At the same time as he was seeking Ninth Circuit review, Petitioner also sought to reopen his 1999 deportation proceedings-the ones this Court found to violate due process. On July 5, 2011, the BIA reopened and remanded the proceedings to the IJ for rehearing. On July 6, 2011, and August 10, 2011, upon Government's motion, the Ninth Circuit dismissed both of Petitioner's petitions for review with a citation to Lopez-Ruiz v. Ashcroft, 298 F.3d 886, 887 (9th Cir. 2002) (court only has jurisdiction to review final orders of removal). (See Centeno v. Holder, Case Nos. 09-73801 & 11-70251 (9th Cir.).) On October 6, 2011, the Ninth Circuit denied Petitioner's motion for reconsideration of the dismissal of his second petition for review.

Throughout this whole time, Petitioner was held in the DHS custody. In a Post Order Custody Review ("POCR") dated April 12, 2011, the Immigration and Customs Enforcement ("ICE") officials determined that Petitioner had to remain in the ICE custody pending his removal because he was a "flight risk" and because the "seriousness" of his 1998 second degree burglary conviction made him a "threat to the community." (Petition, Ex. E.) Three months earlier, however, when Petitioner requested supervised release, the ICE officials responded that he was subject to "mandatory custody." (Id., Ex. F.)

Petitioner's attempts to obtain a bond hearing before an IJ have been unsuccessful. On March 24, 2010, an IJ concluded that he lacked jurisdiction to determine whether Petitioner's detention was justified because Petitioner was an "arriving alien." The BIA affirmed. The BIA concluded that because Petitioner was an "arriving alien," the Ninth Circuit's recent decisions in Casas-Castrillon v. Department of Homeland Security, 535 F.3d 942 (9th Cir. 2008), and PrietoRomero v. Clark, 534 F.3d 1053 (9th Cir. 2008), did not apply, and therefore Petitioner was not entitled to a bond hearing before an IJ. (Petition, Ex. G.) On May 4, 2011, a different IJ again denied Petitioner's request for a bond hearing, stating that he was without jurisdiction to release Petitioner from custody. (Id., Ex. H.) On September 13, 2011, the BIA affirmed, holding that "[t]he current regulations governing the detention and release of aliens preclude an Immigration Judge from redetermining the custody status of arriving aliens in removal proceedings." (Gov't Return, Ex. E (citing 8 C.F.R. § 1003.19(h)(2)(i)(B)) [Doc. No. 10-2].) The BIA further held that where the DHS designated an alien as an "arriving alien," "the Immigration Judge is precluded from undertaking a determination as to the propriety of the DHS's designation." (Id. (citing 8 C.F.R. § 1003.19(h)(2)(ii) and Matter of Oseiwusu, 22 I. & N. Dec. 19 (BIA 1998)).)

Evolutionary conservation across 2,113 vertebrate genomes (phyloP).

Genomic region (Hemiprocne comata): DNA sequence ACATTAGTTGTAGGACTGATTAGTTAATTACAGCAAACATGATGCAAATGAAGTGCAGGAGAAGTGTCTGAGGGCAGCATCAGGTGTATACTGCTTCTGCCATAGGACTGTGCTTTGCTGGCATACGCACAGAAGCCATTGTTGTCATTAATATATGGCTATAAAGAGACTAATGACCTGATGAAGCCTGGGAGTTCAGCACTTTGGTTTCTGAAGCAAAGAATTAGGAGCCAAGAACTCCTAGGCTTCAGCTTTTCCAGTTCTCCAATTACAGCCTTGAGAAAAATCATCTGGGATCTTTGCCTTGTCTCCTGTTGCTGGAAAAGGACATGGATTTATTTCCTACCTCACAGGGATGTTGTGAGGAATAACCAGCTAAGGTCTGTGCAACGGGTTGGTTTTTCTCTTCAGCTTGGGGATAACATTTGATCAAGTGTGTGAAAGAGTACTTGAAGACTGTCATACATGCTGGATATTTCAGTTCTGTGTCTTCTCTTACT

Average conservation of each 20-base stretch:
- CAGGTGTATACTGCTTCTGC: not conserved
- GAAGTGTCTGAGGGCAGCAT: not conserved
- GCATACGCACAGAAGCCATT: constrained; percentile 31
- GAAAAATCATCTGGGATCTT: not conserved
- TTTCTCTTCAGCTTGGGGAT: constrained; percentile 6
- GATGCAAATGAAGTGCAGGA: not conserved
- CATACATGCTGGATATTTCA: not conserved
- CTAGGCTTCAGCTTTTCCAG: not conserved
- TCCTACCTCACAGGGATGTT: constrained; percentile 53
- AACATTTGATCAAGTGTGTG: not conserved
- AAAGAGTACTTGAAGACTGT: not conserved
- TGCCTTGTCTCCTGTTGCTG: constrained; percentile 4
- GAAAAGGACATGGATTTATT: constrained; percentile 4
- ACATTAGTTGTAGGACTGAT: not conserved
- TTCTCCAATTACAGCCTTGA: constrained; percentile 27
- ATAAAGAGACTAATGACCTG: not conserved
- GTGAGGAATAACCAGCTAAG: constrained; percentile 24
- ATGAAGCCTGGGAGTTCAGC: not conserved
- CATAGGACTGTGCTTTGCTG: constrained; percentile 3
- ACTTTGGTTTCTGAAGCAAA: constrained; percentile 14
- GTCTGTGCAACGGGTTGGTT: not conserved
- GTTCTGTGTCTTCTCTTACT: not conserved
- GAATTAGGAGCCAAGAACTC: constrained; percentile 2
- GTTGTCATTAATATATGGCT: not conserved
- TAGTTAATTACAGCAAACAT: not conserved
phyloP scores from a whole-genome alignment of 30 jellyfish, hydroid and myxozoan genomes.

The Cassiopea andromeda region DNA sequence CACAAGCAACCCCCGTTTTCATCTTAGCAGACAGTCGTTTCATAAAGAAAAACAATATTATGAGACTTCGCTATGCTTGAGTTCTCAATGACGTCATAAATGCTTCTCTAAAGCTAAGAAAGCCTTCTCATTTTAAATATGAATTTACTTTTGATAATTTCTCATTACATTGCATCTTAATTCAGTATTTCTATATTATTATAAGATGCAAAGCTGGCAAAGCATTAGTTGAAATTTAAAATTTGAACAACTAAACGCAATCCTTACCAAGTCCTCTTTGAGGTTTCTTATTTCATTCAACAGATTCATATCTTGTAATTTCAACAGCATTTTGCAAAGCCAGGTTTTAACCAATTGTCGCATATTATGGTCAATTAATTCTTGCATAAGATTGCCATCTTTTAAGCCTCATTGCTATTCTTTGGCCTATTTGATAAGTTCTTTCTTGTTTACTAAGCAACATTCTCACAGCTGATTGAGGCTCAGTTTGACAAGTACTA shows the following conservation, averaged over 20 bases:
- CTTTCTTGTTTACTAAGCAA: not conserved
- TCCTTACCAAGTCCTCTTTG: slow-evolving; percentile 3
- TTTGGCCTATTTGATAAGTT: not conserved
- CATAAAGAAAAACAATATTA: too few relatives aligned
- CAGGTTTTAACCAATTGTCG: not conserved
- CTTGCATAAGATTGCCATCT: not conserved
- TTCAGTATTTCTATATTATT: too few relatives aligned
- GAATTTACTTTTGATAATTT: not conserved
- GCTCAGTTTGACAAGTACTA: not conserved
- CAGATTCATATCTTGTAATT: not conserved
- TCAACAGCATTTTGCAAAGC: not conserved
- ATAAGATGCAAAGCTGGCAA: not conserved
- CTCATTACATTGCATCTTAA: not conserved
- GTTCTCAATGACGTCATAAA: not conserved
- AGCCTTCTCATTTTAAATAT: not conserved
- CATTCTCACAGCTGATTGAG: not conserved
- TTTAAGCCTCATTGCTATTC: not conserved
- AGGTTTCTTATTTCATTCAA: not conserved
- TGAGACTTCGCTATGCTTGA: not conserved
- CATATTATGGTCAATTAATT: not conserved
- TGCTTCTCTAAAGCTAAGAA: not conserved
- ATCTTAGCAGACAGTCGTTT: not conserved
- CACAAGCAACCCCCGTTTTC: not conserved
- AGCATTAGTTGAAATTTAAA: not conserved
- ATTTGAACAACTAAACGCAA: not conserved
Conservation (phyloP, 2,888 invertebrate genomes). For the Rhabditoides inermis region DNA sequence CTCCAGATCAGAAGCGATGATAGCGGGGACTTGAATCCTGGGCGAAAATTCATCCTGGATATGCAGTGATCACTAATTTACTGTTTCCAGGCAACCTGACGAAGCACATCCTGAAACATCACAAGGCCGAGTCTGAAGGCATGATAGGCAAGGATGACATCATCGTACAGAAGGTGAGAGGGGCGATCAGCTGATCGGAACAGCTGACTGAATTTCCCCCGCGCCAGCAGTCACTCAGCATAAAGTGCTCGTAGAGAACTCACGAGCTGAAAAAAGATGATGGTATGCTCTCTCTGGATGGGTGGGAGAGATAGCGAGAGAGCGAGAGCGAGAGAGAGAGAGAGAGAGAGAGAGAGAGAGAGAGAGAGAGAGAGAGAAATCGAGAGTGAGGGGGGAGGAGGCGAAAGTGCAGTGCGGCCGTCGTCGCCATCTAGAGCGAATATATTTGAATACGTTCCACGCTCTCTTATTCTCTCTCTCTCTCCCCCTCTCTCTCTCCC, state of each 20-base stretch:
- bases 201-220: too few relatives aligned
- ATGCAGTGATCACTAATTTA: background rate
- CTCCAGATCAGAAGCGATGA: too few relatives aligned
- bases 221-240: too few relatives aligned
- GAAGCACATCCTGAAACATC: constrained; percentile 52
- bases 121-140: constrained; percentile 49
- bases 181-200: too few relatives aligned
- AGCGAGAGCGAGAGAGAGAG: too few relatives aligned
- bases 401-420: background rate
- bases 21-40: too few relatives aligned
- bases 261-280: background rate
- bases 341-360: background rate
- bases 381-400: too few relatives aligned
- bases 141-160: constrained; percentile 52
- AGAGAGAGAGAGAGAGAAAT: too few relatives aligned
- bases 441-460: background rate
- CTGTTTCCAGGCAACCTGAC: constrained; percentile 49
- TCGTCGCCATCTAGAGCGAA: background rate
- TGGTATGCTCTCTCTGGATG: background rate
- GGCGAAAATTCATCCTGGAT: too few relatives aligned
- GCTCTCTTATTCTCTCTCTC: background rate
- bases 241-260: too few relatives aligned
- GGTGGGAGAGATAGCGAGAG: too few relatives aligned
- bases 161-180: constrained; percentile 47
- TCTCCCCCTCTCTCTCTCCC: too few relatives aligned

II. Procedural background

Petitioner filed the present Petition on August 26, 2011, raising two legal claims. First, Petitioner seeks a determination that the immigration laws do not authorize his continued detention unless he is provided with a bond hearing before an immigration judge with the power to order his release should the Government fail to prove by clear and convincing evidence that he is either a flight risk or a danger to the community. In the alternative, Petitioner seeks a determination that any immigration law purporting to authorize his continued detention without a bond hearing violates due process. As part of his request for relief, Petitioner ask the Court to "[g]rant the writ of habeas corpus and order Petitioner's immediate release from custody under reasonable conditions of supervision; or in the alternative, order a constitutionally adequate hearing before an immigration judge, at which the immigration judge must release Petitioner unless Defendant-Respondents prove by clear and convincing evidence that Petitioner's continued detention remains justified and that release on bond or other reasonable conditions would not be appropriate." (Petition, at 14.) Petitioner also asks the Court to declare that the Government's three-year-long detention of Petitioner, as well as its failure to provide him with a custody and bond hearing, violates the INA and the Due Process Clause of the Fifth Amendment. (Id.)

Upon the Court's issuance of an Order to Show Cause, Respondent filed a Return to the Petition, arguing that the Petition should be dismissed as moot because Petitioner has since been released from custody and is currently on parole. [Doc No. 10.] Petitioner subsequently ...